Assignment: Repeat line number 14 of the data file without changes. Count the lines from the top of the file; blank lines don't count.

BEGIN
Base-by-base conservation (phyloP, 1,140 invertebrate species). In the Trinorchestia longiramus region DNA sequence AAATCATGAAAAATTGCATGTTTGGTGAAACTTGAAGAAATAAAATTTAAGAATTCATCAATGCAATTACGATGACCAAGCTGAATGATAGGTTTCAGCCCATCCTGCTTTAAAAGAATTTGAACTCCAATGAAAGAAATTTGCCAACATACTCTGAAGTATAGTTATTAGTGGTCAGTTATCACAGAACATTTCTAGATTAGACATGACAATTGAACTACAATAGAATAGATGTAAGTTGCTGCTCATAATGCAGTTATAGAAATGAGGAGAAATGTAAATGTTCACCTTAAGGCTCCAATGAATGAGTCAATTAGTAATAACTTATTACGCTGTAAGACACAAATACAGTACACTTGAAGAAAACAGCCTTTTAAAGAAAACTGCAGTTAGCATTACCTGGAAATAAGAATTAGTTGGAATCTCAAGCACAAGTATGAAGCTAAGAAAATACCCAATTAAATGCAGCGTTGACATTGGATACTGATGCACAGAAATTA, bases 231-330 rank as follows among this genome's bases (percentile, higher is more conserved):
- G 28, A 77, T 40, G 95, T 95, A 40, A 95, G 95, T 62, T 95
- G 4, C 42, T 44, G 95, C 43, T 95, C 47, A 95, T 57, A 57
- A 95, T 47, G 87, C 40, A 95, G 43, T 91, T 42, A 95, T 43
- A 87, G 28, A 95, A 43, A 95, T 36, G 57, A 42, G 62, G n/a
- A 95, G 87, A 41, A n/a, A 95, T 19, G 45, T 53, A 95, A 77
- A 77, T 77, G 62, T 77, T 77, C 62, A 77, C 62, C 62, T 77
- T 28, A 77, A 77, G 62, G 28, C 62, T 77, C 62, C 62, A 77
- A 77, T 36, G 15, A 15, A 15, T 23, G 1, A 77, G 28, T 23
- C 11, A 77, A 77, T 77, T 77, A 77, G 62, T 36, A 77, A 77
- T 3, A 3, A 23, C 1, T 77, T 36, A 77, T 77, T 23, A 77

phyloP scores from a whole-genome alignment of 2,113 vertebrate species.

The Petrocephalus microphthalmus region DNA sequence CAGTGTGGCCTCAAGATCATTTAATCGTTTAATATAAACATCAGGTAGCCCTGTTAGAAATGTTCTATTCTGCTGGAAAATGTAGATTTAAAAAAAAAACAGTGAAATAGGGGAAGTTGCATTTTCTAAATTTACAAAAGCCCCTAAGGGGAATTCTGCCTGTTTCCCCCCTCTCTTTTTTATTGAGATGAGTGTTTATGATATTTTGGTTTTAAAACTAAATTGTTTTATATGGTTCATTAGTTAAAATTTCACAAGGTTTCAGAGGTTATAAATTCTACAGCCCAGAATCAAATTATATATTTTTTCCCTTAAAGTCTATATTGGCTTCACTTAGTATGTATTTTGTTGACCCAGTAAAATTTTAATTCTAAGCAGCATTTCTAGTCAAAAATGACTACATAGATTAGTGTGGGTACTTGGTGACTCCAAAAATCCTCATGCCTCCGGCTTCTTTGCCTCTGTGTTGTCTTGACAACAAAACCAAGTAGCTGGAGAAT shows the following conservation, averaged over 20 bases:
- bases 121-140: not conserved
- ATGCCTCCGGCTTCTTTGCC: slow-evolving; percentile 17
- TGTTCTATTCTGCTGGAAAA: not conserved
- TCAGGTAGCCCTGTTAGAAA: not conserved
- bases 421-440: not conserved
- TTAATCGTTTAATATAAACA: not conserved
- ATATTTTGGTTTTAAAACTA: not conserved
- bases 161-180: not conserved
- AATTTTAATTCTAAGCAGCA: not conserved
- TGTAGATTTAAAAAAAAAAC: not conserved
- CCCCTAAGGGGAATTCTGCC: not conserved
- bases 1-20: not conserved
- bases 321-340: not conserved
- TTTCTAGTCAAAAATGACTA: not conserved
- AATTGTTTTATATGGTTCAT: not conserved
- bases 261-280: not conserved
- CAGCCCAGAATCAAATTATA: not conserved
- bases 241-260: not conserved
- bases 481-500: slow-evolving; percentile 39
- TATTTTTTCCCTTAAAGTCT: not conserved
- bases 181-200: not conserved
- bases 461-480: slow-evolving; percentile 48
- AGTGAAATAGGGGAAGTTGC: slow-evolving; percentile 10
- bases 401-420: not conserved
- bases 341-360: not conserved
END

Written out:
- bases 121-140: not conserved